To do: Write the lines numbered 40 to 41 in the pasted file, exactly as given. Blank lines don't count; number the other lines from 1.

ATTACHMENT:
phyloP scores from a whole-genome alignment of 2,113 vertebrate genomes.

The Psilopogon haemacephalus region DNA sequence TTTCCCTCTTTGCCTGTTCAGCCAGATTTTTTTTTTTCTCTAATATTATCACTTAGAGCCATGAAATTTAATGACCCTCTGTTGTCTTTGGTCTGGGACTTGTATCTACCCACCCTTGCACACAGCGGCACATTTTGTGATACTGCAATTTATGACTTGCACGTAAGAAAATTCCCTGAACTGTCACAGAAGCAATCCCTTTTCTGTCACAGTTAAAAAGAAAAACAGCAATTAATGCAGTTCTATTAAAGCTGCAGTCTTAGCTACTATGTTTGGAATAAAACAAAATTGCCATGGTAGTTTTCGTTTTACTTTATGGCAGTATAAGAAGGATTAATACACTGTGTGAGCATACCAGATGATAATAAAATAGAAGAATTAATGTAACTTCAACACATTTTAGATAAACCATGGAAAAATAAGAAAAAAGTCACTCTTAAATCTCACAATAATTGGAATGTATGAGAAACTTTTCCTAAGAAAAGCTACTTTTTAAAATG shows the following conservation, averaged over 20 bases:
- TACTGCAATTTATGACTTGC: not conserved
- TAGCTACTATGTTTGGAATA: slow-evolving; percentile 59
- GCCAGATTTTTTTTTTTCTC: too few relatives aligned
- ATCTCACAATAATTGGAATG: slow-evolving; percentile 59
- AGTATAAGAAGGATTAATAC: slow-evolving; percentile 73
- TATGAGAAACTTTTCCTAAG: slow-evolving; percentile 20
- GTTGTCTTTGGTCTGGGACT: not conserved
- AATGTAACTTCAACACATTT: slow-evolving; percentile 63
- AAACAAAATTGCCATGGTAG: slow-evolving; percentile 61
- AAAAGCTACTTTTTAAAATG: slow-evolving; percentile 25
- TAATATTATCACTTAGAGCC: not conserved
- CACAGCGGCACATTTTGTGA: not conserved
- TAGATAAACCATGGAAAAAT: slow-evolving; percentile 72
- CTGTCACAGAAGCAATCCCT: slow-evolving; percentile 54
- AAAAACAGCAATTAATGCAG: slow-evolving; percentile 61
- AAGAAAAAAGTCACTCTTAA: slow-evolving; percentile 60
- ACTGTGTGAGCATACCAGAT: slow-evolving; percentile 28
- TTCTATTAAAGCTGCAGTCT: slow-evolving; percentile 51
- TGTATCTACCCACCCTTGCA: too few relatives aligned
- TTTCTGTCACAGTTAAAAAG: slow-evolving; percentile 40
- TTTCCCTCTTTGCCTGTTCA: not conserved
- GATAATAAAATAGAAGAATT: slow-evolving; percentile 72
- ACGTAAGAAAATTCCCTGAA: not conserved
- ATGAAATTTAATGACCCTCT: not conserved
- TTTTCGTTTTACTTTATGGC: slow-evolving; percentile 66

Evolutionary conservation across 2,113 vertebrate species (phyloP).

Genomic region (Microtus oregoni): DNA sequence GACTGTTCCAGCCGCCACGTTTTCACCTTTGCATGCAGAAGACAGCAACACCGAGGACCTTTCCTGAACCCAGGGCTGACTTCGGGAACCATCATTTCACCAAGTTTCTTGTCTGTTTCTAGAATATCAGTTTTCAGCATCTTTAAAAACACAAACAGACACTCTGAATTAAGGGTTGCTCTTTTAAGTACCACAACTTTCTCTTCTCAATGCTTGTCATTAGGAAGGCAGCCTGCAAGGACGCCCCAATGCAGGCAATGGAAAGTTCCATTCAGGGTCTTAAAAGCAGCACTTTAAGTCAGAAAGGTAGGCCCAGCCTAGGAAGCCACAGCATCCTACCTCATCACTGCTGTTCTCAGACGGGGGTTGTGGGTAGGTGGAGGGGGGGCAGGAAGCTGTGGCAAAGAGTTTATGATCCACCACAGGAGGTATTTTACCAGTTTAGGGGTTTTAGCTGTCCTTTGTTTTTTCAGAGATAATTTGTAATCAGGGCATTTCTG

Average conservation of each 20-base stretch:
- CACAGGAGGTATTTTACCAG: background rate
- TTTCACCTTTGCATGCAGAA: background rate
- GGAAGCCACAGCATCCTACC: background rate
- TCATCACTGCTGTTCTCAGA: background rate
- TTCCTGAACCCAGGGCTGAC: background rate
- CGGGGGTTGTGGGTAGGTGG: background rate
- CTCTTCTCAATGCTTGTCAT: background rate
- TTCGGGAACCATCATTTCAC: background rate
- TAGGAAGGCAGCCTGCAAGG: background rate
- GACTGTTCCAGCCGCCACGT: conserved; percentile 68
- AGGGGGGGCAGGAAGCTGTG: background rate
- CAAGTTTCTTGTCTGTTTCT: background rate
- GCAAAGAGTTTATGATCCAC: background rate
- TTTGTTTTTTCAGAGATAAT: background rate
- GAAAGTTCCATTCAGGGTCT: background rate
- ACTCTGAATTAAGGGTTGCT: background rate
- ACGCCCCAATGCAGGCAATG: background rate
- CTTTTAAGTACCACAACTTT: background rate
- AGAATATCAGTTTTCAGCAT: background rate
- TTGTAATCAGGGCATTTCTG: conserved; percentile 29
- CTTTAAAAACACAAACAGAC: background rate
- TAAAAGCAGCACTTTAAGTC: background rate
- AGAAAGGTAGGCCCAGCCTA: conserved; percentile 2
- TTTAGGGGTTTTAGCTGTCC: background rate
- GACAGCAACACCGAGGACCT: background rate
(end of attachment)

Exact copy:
- GACTGTTCCAGCCGCCACGT: conserved; percentile 68
- AGGGGGGGCAGGAAGCTGTG: background rate